The CDC recommends wearing cloth face coverings in public settings where other social distancing measures are difficult to maintain.
It Depends on the Mask Type
Dr. Rais Vohra, Fresno County’s interim health officer, gave his thoughts on mask protection during a teleconference with reporters on Friday.
“I think that the medical community has really moved towards a little bit different stance, in terms of what we think about masking,” said Vohra.
“So the best kind of mask that someone can use is called a respirator, and the most common ones that are available in our clinical facilities are called the N95 respirators, and that basically means that it filters out 95% of those viral particles,” Vohra explained.
Vohra went on to explain, “Then we have surgical masks, surgical masks are not as efficient at filtering out viral particles, but they’re still quite good. they probably filter out somewhere between 40% and 50% of viral particles, if they’re used properly if they fit properly. It’s really best used if both the provider, and the patient are both wearing masks because then you can add 40 plus 40 for example, and get 80% protection. Again, not 100%, but that’s still pretty good.”
“Then we’re left with the last kind of mask which is kind of like the cloth mask. Now, that actually includes a very broad variety of different masks and … I’ve done a pretty deep dive into all of the different fabrics I’m sure you have as well. And it turns out, cloth masks really, no matter how you slice it, are not that efficient. So, they probably are about 10% to 15% efficient at best, and sometimes even lower than that. So that’s why we were recommending with cloth masks, they’re definitely not appropriate for medical use,” said Vohra.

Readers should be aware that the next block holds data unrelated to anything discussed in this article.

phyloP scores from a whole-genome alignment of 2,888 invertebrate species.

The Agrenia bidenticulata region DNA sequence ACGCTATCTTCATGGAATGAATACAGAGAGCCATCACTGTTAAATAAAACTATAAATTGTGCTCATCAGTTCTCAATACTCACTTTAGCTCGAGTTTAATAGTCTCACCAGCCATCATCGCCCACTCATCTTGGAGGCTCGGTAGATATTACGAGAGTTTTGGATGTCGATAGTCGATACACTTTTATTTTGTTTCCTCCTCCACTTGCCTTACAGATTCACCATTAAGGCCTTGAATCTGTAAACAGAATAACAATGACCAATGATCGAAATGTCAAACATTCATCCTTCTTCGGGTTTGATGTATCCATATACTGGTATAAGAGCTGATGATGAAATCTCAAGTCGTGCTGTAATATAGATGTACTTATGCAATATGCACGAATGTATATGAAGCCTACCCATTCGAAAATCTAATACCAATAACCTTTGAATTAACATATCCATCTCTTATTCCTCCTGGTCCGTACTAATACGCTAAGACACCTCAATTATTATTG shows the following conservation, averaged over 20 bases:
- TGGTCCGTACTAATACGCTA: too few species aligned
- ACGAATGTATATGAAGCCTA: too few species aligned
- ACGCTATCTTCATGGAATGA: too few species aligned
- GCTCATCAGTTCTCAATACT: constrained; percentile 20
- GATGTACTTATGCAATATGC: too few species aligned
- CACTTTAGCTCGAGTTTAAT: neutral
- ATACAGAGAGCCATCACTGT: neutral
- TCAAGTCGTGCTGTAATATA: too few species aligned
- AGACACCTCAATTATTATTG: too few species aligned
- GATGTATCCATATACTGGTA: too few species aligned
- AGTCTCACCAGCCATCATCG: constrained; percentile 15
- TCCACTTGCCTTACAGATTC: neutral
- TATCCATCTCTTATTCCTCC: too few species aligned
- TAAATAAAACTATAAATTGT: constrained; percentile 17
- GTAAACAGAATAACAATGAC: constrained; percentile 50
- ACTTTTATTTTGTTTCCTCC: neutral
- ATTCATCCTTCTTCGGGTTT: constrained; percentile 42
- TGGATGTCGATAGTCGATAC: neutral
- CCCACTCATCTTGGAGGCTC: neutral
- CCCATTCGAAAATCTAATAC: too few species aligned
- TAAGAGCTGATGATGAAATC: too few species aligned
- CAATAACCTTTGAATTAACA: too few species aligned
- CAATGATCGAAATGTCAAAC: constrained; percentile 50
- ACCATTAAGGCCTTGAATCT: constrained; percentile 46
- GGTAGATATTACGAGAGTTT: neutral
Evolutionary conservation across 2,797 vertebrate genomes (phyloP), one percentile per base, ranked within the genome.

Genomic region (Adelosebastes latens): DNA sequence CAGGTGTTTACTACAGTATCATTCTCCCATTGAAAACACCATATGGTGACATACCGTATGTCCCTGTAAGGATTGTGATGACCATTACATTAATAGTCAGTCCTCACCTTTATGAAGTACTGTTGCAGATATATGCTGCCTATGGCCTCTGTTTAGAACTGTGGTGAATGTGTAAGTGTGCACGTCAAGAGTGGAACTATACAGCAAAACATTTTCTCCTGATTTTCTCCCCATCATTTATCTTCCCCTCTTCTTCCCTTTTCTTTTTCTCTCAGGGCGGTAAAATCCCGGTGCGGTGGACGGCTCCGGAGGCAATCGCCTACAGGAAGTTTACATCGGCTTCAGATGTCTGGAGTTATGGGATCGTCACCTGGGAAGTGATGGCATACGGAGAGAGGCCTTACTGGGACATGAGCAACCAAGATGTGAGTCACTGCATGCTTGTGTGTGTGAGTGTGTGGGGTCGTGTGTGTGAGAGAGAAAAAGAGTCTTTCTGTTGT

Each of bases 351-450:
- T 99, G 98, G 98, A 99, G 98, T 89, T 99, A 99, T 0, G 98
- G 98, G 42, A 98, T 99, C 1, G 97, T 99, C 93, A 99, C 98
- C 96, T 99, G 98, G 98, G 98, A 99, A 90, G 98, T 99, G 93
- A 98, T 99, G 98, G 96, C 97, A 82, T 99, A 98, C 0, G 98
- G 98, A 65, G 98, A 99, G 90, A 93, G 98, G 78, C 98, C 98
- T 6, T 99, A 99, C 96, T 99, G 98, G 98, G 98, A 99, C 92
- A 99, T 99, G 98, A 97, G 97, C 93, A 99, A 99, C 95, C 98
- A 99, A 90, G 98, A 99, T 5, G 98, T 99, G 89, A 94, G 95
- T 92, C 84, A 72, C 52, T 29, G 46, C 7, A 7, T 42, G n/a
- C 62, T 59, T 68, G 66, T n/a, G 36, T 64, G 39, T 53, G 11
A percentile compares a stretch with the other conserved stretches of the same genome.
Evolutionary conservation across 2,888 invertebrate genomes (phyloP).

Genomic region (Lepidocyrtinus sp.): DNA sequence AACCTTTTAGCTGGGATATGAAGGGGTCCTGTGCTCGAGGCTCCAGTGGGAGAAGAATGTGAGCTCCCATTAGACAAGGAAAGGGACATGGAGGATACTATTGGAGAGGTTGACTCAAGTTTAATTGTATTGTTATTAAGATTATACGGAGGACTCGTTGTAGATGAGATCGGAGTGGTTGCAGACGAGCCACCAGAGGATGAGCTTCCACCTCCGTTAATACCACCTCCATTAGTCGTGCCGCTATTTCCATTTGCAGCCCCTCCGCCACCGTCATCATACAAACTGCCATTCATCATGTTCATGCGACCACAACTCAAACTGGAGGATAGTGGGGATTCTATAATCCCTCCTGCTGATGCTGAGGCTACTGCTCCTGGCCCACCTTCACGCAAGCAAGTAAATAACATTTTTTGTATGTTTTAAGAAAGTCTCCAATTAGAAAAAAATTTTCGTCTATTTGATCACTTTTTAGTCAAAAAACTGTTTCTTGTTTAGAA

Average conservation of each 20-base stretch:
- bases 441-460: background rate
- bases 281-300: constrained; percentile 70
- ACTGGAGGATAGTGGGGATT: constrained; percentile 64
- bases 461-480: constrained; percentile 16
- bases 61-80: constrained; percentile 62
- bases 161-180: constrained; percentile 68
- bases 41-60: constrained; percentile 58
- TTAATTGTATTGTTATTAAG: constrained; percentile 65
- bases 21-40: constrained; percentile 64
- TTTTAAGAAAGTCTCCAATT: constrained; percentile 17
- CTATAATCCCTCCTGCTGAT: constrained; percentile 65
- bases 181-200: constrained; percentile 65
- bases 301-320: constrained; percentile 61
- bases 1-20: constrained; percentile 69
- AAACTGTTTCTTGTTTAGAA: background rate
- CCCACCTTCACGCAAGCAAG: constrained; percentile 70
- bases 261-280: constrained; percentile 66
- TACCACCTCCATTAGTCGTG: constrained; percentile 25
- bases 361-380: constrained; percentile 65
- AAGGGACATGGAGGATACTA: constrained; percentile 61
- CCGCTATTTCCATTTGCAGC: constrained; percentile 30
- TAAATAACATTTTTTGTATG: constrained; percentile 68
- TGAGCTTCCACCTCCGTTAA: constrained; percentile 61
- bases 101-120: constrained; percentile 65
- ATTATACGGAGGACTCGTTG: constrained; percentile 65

CDC on Homemade Cloth Face Coverings
The CDC says cloth face coverings fashioned from household items or made at home from common materials at low cost can be used as an additional, voluntary public health measure.
The CDC also has guidance when it comes to some of the most common questions surrounding the use of masks:
- Should cloth face coverings be washed or otherwise cleaned regularly? How regularly?
Yes. They should be routinely washed depending on the frequency of use.
- How does one safely sterilize/clean a cloth face covering?
A washing machine should suffice in properly washing a face covering.
- How does one safely remove a used cloth face covering?
Individuals should be careful not to touch their eyes, nose, and mouth when removing their face covering and wash hands immediately after removing.
Local Business Helps to Make Cloth Masks
Kiki’s Quilt Shack in Northwest Fresno posted on Facebook that they’re using their 18,000-square-foot facility to manufacture face masks for local hospitals spanning six local counties.
HandsOn Central California is delivering kits to volunteers 55 years old and older.
Kiki’s is giving out free mask-making kits as they have them available to volunteers who are interested in taking them home to make them. Each kit makes 12 masks. All mask kits were quickly picked up last week, Kiki’s is hoping to get more in the coming days.
All interested volunteers must register by emailing Central Valley Community Foundation at email@example.com
Kiki’s also says all volunteers who would like to help make masks at Kiki’s Quilt Shack will be provided with a machine and a workspace that conforms to safe social distancing standards set by the state of California and the CDC.
If you have questions, call Kiki’s Quilt Shack, 559 412-8233, or email firstname.lastname@example.org.
Kiki’s Quilt Shack is on the southwest corner of Palm and Bullard avenues in Fresno.
Fresno Police Department Needs Help Sewing
Fresno Police Department volunteers are diligently working on sewing fabric face masks for their personnel to wear.
The Department used social media in the past couple of days to try finding materials to make masks. They were having a difficult time finding elastic for the masks. The department now has the materials available, but now needs volunteers to sew the masks. Contact Kate Woertman at Kathryn.email@example.com or call 559 621-6530
The city of Fresno also announced on Friday that protective face masks will be given to as many police and firefighters as possible.